60 years after shul closure, a new Durham community emerges
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60 years after shul closure, a new Durham community emerges

The fledgling Durham and North East Liberal Jewish Community held its first service last month and will now start hosting events

Stephen is the Jewish News' Foreign Editor

Durham synagogue
Durham synagogue

More than 60 years after Durham’s synagogue closed its doors a new community of about a dozen Jews has sprung up – and is starting to host events.

The fledgling group, called Durham and North East Liberal Jewish Community, held its first service last month, and got going by marking Tisha B’Av, the Jewish day of mourning for the destruction of the First and Second Temples in Jerusalem.

Hava Fleming, the group’s lay leader and a signatory to a recent letter defending Labour leader Jeremy Corbyn, led the service at Newcastle Reform Synagogue.

The community will host its next event at a church next week, and plans to hold Friday night dinners and Shabbat morning services roughly once a month, but says it has no plans to buy a building.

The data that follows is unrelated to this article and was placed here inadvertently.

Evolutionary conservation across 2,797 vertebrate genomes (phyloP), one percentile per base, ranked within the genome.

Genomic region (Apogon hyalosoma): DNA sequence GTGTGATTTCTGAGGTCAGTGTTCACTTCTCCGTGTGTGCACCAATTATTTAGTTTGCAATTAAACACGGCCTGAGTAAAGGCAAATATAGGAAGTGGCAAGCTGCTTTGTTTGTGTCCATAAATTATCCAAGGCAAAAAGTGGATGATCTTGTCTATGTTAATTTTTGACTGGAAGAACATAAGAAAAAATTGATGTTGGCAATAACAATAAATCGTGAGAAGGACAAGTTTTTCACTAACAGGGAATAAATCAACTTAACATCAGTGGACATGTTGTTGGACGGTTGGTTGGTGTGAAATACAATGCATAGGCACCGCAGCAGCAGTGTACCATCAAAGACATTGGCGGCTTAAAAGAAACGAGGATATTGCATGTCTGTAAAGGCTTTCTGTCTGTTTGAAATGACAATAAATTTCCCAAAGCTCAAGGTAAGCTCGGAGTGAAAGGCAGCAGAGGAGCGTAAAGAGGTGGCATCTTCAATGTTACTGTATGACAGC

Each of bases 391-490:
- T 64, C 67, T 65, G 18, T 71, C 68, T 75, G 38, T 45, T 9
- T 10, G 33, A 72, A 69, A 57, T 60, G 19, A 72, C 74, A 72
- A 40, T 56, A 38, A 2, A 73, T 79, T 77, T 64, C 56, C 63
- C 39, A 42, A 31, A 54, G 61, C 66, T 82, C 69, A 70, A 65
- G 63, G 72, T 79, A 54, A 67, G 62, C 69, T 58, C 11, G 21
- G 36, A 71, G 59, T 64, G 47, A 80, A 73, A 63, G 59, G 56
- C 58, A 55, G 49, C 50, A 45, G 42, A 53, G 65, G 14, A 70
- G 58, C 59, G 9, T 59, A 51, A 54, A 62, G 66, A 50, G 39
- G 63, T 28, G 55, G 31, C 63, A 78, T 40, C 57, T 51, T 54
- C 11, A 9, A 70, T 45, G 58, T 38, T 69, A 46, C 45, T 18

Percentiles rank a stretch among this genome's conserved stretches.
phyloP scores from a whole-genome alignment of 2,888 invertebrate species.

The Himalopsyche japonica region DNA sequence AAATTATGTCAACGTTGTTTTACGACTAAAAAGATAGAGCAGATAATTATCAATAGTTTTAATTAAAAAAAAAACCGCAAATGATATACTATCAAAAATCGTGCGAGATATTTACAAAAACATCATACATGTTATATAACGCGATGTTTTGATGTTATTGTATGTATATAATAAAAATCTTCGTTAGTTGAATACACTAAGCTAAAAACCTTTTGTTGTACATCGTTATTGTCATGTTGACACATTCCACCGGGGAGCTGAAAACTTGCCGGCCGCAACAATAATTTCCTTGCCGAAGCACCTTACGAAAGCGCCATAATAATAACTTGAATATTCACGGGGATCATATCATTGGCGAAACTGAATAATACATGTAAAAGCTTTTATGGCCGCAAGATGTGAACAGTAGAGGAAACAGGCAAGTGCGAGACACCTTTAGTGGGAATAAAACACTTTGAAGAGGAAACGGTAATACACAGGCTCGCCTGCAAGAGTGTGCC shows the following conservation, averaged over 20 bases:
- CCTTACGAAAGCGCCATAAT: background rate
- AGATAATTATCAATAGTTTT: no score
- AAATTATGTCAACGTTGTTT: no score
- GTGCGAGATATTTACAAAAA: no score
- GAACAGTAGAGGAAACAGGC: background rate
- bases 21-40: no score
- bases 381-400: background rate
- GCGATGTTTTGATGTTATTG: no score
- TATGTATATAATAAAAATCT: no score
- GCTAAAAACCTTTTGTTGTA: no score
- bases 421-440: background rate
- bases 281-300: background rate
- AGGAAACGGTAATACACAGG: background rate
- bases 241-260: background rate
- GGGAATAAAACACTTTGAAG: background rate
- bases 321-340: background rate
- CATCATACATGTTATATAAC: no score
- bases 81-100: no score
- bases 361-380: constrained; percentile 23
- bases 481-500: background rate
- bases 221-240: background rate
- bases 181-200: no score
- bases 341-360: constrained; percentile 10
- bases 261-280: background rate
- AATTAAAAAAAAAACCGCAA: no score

“We are happy to share premises in the area,” the group said. “Ultimately, we will apply for consideration to be included in the UK Movement for Liberal Judaism.”

In a statement of its website, the group said: “As a collective, we will plan activities and develop a sense of purpose and who we are. But to start with, we are an inclusive, egalitarian community, which does not tolerate racism, anti-Semitism, Islamophobia, or any form of prejudice against gender, class, ability or ethnicity.”

Durham’s new added that they would prioritise interfaith work, and were looking for “other faith communities in Durham… to share Mitzvah Day with us”.

It is believed that the first Jews settled in Durham in 1888 and the Orthodox synagogue opened exactly 110 years ago, in 1906, but closed its doors in 1955 due to a declining population, the shul later becoming a Presbyterian chapel.

The last Jewish family is believed to have left in the 1970s, but since then, several have made the city their home. In Gateshead, 15 miles to the north, there is a thriving Orthodox community, owing to the city’s large yeshiva.

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